If Friday night's district court ruling the Affordable Care Act is unconstitutional may be upheld, way over the law's most high-profile provisions would be at stake.
In fact, canceling the law entirely – as Judge Reed O'Connor in Fort Worth, Texas, ordered in his 55-page decision – could thrust the entire healthcare system into chaos.
“To erase legislation that is so interwoven into the health care system blows up every part of it,” said Sara Rosenbaum, any adverse health law professor at the George Washington University School of Public Health. “In law they have names of these – they are called super statutes,” she said. “And [the ACA] is a super statute. It's changed everything about how exactly we get healthcare.” That concept was created by Abbe Gluck, a professor at Yale School.
The decision is a long way from implementation. O'Connor still must rule on several other aspects of the suit brought by 18 Republican attorneys general and two GOP governors. And a group of state Democratic attorneys general has promised to appeal O'Connor's decision, which would send it towards the 5th Circuit Court of Appeals and, possibly, the U.S. Top court. The high court has rejected two previous efforts, in 2012 and 2021, to find the law unconstitutional.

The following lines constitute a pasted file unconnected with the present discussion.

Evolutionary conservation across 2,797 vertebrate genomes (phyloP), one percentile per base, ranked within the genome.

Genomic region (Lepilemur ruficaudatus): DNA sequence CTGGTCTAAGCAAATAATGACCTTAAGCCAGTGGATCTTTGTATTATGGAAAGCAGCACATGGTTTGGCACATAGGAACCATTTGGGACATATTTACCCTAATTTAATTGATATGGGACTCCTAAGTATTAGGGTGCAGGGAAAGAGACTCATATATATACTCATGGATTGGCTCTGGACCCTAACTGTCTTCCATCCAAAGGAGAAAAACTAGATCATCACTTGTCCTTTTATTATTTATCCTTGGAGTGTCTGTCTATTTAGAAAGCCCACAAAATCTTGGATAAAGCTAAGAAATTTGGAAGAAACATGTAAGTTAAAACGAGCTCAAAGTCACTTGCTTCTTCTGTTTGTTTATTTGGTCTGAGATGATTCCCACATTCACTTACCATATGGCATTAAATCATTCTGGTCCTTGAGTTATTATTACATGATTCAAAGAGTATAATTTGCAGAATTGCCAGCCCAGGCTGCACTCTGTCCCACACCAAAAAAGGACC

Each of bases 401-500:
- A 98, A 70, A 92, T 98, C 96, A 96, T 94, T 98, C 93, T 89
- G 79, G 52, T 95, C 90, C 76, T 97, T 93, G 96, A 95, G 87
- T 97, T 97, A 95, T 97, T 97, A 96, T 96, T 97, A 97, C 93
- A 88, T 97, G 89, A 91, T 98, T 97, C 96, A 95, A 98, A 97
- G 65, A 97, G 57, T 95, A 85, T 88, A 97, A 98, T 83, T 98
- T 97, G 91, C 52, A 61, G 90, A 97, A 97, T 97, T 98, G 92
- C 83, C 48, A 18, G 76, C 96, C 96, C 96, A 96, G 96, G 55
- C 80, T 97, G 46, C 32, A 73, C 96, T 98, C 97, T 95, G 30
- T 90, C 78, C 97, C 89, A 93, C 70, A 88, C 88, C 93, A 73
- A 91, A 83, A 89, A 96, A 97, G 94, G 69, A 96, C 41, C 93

Meanwhile, here are five ways that eliminating the ACA could upend health care for many, if not most, Americans:
1. Millions Could Lose Coverage Directly
More than 20 million Americans who previously were uninsured gained coverage from 2010 to 2021. Some of that was because of an improving economy, however, many also gained the ability to buy their very own coverage with the law's federal subsidies to defray the cost of insurance. Other provisions from the Affordable Care Act played a substantial role, including its ban on restrictions for those who have preexisting medical conditions, growth of the Medicaid program to more low-income adults and allowing adult children to stay on their own parents' health plans until reaching age 26.
If what the law states were reversed, federal funding for Medicaid and individual insurance subsidies would stop, and insurers could once more refuse coverage to people with health issues or charge them more.
2. Fundamental Changes Towards the Healthcare System Might be Stymied
The impact of eliminating the ACA might be felt well beyond those people who are the direct beneficiaries from the law.
Gail Wilensky, who ran the Medicare and Medicaid programs under President George H.W. Bush, said this type of change “would be very disruptive because a lot [of the ACA] has affected the way healthcare is organized and delivered and exactly how insurance is provided.”